The eight-foot-tall, gruesomely ugly creation of Victor Frankenstein has been called many things. In the original Mary Shelley novel he is named The Ogre. In the credits of the Boris Karloff film he is referred to as The Monster. He’s also been called a fiend, the thing and the demon.
All those terms are apt for a creature born of dead body parts but a new movie adds a different name to the list—Adam. As in Adam Frankenstein.
I, Frankenstein, stars Aaron Eckhart as Adam, the prefab man. He’s now an immortal martial arts expert battling a war between rival clans in an ancient city. The character takes the name from the Shelley book. Sort of.
Shelley never gave the monster a name—people often mistakenly refer to him as Frankenstein—but in the novel the creature says to Victor, “I ought to be thy Adam; but I am rather the fallen angel.”
Whatever you want to call him, Frankenstein’s Monster has always been a popular character in the movies.
The most famous film featuring the creature has to be Boris Karloff’s 1931 classic, but it wasn’t the first. Five silent films, one with the dramatic title Life Without Soul and another that featured the brute emerging from a cauldron of fiery chemicals, all played to packed houses.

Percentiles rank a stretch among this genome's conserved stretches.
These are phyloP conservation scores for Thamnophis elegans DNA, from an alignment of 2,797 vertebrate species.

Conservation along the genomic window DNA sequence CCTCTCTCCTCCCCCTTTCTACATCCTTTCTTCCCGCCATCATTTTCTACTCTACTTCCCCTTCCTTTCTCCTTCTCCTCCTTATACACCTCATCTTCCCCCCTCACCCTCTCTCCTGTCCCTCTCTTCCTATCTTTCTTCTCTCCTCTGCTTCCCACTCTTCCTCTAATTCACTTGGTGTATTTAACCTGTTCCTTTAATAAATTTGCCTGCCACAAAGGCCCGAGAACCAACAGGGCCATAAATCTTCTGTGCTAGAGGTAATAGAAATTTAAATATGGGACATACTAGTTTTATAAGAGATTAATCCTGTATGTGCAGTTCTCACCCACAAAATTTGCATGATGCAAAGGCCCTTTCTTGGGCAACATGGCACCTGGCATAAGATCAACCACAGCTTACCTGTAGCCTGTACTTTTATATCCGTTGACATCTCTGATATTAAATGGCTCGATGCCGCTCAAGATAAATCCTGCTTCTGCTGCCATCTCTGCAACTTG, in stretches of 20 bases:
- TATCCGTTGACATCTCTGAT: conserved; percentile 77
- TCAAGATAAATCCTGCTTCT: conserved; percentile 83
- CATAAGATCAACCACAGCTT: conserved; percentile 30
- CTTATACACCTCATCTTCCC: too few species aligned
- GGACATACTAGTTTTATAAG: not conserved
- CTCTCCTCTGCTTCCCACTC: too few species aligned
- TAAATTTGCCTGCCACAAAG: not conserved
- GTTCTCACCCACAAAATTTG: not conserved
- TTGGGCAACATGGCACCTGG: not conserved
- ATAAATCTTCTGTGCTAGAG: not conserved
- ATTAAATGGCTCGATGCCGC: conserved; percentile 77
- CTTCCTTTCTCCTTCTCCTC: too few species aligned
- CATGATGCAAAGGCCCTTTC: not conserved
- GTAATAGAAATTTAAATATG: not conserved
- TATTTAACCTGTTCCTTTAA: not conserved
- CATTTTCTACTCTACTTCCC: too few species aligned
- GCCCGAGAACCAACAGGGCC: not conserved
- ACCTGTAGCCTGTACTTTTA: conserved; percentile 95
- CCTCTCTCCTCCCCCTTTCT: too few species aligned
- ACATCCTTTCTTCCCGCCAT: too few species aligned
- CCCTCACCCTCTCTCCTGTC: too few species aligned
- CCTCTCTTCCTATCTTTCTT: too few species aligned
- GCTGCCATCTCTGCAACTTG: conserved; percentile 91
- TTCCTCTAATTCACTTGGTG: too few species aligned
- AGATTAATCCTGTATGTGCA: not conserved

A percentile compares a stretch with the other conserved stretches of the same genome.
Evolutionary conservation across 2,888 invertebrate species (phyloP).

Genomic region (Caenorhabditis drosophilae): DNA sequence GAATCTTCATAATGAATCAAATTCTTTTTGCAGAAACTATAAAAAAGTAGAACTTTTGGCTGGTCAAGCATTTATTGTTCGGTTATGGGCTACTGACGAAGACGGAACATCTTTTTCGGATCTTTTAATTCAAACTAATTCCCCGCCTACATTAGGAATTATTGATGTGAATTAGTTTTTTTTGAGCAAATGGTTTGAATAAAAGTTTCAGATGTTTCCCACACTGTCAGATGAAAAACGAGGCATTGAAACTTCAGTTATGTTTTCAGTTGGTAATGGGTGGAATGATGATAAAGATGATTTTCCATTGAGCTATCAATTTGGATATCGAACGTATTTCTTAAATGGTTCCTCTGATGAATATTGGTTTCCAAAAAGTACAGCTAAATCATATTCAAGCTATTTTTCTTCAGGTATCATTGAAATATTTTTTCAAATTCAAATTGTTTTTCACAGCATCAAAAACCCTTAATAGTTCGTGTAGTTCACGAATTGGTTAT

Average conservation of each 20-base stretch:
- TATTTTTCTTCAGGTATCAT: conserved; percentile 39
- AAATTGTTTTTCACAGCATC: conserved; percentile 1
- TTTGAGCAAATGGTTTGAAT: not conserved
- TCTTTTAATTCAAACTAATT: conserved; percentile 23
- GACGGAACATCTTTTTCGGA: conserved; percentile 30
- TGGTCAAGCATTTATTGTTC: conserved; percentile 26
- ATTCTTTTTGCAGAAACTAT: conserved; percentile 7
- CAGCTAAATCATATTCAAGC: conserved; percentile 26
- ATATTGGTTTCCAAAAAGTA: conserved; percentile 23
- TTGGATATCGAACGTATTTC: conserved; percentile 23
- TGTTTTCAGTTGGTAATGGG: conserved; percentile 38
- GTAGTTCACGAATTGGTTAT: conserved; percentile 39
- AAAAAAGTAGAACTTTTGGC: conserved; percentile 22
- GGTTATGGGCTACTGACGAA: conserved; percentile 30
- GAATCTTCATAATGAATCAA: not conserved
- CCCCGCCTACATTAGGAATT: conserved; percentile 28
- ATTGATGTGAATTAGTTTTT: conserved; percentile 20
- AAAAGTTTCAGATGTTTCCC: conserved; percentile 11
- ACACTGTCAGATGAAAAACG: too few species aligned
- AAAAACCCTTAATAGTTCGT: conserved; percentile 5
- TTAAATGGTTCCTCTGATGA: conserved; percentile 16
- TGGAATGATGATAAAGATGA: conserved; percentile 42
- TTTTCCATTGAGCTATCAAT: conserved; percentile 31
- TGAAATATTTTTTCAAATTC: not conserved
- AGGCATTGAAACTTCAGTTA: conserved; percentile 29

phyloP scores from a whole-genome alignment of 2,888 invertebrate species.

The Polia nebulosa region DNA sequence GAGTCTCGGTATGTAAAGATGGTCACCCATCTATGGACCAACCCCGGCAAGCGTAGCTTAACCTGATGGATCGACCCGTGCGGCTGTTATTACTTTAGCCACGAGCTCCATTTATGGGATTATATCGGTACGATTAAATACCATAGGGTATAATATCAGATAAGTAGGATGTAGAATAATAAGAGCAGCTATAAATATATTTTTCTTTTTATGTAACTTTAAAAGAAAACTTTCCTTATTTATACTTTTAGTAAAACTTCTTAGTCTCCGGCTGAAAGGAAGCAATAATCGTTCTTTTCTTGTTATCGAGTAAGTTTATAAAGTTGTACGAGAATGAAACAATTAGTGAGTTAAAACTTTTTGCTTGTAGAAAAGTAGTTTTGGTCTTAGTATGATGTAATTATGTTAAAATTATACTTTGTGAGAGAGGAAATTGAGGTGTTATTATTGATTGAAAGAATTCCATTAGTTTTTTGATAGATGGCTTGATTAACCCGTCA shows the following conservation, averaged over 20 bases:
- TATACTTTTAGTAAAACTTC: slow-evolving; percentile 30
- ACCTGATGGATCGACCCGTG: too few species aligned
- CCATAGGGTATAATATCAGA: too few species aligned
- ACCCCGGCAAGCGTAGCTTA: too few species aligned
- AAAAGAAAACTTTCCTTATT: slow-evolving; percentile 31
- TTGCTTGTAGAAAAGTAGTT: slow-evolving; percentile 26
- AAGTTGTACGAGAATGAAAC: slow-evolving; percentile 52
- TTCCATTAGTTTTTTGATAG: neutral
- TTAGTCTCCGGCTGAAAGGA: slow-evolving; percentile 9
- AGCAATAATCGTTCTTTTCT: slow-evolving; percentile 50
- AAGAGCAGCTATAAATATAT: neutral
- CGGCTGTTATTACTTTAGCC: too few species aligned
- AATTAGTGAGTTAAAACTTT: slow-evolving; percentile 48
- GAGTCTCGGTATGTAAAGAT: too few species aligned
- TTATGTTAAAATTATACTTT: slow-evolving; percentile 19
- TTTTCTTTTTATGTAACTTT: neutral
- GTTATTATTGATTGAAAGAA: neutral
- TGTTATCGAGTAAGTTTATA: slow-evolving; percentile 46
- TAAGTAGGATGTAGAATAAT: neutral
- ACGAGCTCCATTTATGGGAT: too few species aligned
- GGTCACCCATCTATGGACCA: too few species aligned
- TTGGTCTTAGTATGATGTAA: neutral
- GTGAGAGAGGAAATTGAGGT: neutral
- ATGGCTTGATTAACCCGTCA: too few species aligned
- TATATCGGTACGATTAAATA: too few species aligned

From those dramatic beginnings dozens of movies followed.
Robert De Niro played the beast in Mary Shelley’s Frankenstein. On the set director Kenneth Branagh banned the word “monster,” insisting instead that everyone refer to the creature the same way he is billed in the credits, as “The Sharp Featured Man.”
Frankenstein: The College Years is basically an unlikely mix of Shelley’s story and Encino Man. Directed by Tom Ace Ventura: Pet Detective Shadyac, this 1991 comedy sees college student Mark (William Ragsdale) reanimate Dr. Frankenstein’s creature who then becomes a football star and a big man on campus known as Frank N. Stein (Vincent Hammond). “He blends right in,” says Mark of the six-foot-nine Frank, “he’s a regular invisible man.”
The movie The Bride, a 1985 remake of The Bride of Frankenstein starring Sting and Jennifer Beals, gave the fiend yet another name. He was dubbed Viktor but not in tribute to his creator Victor Frankenstein. In this retelling the good doctor is known as Baron Charles Frankenstein. The name Viktor was chosen in tribute to the film’s producer Victor Drai.